Dynamic susceptibility contrast (DSC) MRI for Pilocytic Astrocytoma

Phase-Based Progress Estimates
1
Effectiveness
2
Safety
Pilocytic Astrocytoma+8 More
Dynamic susceptibility contrast (DSC) MRI - Device
Eligibility
< 65
All Sexes
What conditions do you have?
Select

Study Summary

This trial will use MRI and blood tests to develop a way to measure and identify when the blood brain barrier is most disrupted after treatment for brain tumors, in order to improve treatment.

Eligible Conditions
  • Pilocytic Astrocytoma
  • Anaplastic Astrocytoma (AA)
  • Oligodendroglioma
  • Mixed Gliomas
  • Optic Nerve Glioma
  • Glioblastoma
  • Oligoastrocytoma, Mixed
  • Glioma
  • Astrocytoma

Treatment Effectiveness

Effectiveness Progress

1 of 3

Other trials for Pilocytic Astrocytoma

Study Objectives

4 Primary · 3 Secondary · Reporting Duration: Up to 5 years

1 year from MLA
Arm B only: Quality of life (QOL)
Correlation of MR imaging with peritumoral BBB disruption
Serum biomarkers of peritumoral BBB disruption
6 months
Arm B only: Progression-free survival (PFS)
Predictive value of the peritumoral permeability score for patient outcome as measured by PFS
Up to 5 years
Arm A only: Overall survival (OS)
Arm A only: Progression-free survival (PFS)

Trial Safety

Safety Progress

2 of 3
This is further along than 68% of similar trials

Other trials for Pilocytic Astrocytoma

Trial Design

2 Treatment Groups

Arm A (MRI-guided laser ablation)
1 of 2
Arm B (MRI-guided laser ablation, doxorubicin, etoposide)
1 of 2
Experimental Treatment

12 Total Participants · 2 Treatment Groups

Primary Treatment: Dynamic susceptibility contrast (DSC) MRI · No Placebo Group · Phase 2

Arm A (MRI-guided laser ablation)Experimental Group · 3 Interventions: Dynamic susceptibility contrast (DSC) MRI, MRI-guided laser ablation, Dynamic contrast-enhanced (DCE) MRI · Intervention Types: Device, Device, Device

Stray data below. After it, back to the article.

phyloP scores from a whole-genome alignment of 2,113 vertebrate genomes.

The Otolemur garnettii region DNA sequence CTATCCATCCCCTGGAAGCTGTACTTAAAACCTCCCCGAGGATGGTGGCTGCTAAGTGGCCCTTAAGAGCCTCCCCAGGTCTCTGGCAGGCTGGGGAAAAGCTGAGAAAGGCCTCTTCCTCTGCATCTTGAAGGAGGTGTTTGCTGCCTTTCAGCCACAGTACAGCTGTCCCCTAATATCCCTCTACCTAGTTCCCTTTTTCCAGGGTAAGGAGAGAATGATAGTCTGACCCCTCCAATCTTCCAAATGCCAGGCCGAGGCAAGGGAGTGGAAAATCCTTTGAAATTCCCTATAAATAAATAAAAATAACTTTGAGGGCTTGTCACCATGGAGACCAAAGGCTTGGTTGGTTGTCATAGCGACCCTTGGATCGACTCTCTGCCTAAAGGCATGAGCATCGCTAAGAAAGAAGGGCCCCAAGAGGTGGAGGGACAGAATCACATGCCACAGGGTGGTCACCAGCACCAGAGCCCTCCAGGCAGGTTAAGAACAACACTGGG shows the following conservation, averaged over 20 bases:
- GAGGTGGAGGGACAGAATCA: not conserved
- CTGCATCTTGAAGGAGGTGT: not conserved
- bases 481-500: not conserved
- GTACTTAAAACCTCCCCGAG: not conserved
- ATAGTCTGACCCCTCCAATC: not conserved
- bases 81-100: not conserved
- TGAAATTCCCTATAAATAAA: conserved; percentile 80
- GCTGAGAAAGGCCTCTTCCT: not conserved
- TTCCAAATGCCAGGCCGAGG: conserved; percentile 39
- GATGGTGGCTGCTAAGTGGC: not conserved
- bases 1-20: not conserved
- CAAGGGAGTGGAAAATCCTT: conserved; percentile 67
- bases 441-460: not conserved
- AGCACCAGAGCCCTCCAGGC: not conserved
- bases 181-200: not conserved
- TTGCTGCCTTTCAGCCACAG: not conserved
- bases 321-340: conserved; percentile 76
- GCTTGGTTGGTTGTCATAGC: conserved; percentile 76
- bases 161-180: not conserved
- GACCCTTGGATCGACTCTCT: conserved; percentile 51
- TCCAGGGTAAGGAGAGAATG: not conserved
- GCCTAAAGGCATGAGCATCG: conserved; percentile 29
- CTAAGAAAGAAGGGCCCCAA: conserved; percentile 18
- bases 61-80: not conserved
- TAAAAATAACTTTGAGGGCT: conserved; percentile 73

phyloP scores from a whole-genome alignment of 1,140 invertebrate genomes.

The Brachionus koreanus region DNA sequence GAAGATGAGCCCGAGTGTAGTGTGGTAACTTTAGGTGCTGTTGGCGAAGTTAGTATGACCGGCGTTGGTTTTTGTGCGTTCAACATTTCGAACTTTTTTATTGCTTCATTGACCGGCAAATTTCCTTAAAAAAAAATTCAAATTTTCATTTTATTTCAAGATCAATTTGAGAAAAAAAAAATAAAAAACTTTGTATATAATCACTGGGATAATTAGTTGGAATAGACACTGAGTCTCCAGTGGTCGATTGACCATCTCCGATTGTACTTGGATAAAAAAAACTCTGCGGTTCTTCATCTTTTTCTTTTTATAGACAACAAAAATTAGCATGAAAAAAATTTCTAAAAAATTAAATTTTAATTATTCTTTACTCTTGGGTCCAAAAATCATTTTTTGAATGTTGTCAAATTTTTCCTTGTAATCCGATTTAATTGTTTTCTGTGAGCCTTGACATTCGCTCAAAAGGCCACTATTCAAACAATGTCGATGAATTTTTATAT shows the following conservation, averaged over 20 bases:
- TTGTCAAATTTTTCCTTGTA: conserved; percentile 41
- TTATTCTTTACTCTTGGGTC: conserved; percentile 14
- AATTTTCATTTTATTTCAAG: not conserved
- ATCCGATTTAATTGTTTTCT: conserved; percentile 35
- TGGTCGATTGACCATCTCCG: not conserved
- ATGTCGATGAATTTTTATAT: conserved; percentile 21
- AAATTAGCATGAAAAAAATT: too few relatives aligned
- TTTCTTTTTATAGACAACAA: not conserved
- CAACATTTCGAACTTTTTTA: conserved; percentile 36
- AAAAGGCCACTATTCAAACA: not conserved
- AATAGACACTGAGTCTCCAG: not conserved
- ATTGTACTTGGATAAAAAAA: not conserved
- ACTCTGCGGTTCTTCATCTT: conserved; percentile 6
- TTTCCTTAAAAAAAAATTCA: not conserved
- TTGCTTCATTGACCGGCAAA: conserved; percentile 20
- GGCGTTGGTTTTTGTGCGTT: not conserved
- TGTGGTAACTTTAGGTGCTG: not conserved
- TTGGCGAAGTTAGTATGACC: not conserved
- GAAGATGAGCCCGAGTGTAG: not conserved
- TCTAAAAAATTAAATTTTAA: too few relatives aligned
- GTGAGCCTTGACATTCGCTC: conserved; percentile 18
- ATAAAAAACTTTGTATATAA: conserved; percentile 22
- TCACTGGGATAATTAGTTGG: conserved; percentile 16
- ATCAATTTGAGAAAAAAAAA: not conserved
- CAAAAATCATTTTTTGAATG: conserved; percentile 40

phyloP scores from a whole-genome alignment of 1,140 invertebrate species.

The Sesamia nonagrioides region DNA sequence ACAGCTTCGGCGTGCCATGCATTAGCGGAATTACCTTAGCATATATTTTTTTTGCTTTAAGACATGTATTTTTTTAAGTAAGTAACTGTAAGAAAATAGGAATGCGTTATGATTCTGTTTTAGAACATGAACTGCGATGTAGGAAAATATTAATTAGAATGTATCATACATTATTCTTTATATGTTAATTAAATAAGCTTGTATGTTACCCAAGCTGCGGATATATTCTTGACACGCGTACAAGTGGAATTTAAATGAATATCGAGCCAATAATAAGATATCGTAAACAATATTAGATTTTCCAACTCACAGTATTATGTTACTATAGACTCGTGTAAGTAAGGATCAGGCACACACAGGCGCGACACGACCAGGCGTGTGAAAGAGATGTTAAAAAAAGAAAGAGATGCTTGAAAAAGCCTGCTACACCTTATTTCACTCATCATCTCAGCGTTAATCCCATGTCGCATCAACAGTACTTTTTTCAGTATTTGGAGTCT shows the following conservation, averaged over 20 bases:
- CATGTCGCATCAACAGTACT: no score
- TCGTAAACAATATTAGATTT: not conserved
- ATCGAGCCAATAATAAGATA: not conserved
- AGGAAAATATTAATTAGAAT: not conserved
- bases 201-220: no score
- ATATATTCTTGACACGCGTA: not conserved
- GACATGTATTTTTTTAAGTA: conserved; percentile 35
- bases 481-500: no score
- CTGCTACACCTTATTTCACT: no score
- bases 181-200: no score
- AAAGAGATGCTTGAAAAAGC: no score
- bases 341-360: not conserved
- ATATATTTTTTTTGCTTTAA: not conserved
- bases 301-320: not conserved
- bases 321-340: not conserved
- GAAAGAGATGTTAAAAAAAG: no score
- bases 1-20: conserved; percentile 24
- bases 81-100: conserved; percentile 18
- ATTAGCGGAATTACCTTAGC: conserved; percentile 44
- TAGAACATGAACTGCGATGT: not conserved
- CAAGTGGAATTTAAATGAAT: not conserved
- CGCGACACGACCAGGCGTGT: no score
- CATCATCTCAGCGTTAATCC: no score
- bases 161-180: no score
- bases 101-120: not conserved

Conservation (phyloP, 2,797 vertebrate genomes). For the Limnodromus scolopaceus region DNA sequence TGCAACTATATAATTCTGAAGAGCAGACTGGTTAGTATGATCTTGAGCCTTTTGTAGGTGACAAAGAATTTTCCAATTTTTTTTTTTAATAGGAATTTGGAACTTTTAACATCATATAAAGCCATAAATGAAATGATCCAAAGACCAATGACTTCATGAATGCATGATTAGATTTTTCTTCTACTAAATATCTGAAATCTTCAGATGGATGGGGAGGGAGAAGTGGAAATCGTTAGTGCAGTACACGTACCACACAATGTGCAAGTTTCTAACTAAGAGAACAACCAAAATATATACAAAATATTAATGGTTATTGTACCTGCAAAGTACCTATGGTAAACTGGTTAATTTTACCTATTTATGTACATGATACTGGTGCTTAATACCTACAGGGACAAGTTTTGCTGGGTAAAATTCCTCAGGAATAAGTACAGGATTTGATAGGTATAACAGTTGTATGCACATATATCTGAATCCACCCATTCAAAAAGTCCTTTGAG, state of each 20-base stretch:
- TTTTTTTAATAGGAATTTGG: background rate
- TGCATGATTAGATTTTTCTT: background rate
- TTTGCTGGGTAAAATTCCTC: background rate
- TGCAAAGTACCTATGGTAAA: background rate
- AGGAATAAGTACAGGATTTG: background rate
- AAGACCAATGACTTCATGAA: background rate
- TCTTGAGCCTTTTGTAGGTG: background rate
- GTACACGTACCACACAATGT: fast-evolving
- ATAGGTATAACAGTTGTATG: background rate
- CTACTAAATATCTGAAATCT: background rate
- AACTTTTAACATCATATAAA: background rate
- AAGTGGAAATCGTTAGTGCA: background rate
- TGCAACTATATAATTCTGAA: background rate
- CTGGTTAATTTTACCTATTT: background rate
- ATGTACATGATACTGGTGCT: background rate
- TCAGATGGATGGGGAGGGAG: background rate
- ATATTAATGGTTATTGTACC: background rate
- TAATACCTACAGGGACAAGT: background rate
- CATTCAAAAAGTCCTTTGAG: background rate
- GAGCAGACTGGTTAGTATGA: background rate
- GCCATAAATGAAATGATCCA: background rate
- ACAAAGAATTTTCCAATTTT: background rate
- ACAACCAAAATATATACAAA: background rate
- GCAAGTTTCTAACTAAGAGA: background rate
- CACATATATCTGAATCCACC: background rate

Arm B (MRI-guided laser ablation, doxorubicin, etoposide)Experimental Group · 5 Interventions: Dynamic susceptibility contrast (DSC) MRI, MRI-guided laser ablation, Dynamic contrast-enhanced (DCE) MRI, Doxorubicin, Etoposide · Intervention Types: Device, Device, Device, Drug, Drug
Treatment
First Studied
Drug Approval Stage
How many patients have taken this drug
Doxorubicin
FDA approved
Etoposide
FDA approved

Trial Logistics

Trial Timeline

Approximate Timeline
Screening: ~3 weeks
Treatment: Varies
Reporting: up to 5 years

Who is running the clinical trial?

Washington University School of MedicineLead Sponsor
1,789 Previous Clinical Trials
2,271,864 Total Patients Enrolled
Joshua Rubin, M.D., Ph.D.Principal InvestigatorWashington University School of Medicine
1 Previous Clinical Trials
Margaret Shatara, M.D.Principal InvestigatorWashington University School of Medicine

Eligibility Criteria

Age < 65 · All Participants · 10 Total Inclusion Criteria

Mark “yes” if the following statements are true for you:
The neurosurgeon determined that the recurrent pediatric brain tumors were candidates for MLA.
A patient must wait at least twelve weeks after finishing radiation treatment before enrolling in a study, unless there is evidence of tumor recurrence
had been lacking There was a lack of definitive evidence that tumors had progressed through MRI scans.
based on size, location, and other features will be treated with MLA
Age 3 to ≤ 21 years old.
This person's Karnofsky/Lansky performance status is ≥ 60%.
The text describes recurrent lesions that are determined by a neurosurgeon to be appropriate for MLA.
The person must have a shortening fraction of 27% or higher or a left ventricular ejection fraction of 50% or higher by echocardiogram within the past year prior to registration.

About The Reviewer

Michael Gill preview

Michael Gill - B. Sc.

First Published: October 22nd, 2021

Last Reviewed: October 27th, 2022

Michael Gill holds a Bachelors of Science in Integrated Science and Mathematics from McMaster University. During his degree he devoted considerable time modeling the pharmacodynamics of promising drug candidates. Since then, he has leveraged this knowledge of the investigational new drug ecosystem to help his father navigate clinical trials for multiple myeloma, an experience which prompted him to co-found Power Life Sciences: a company that helps patients access randomized controlled trials.

References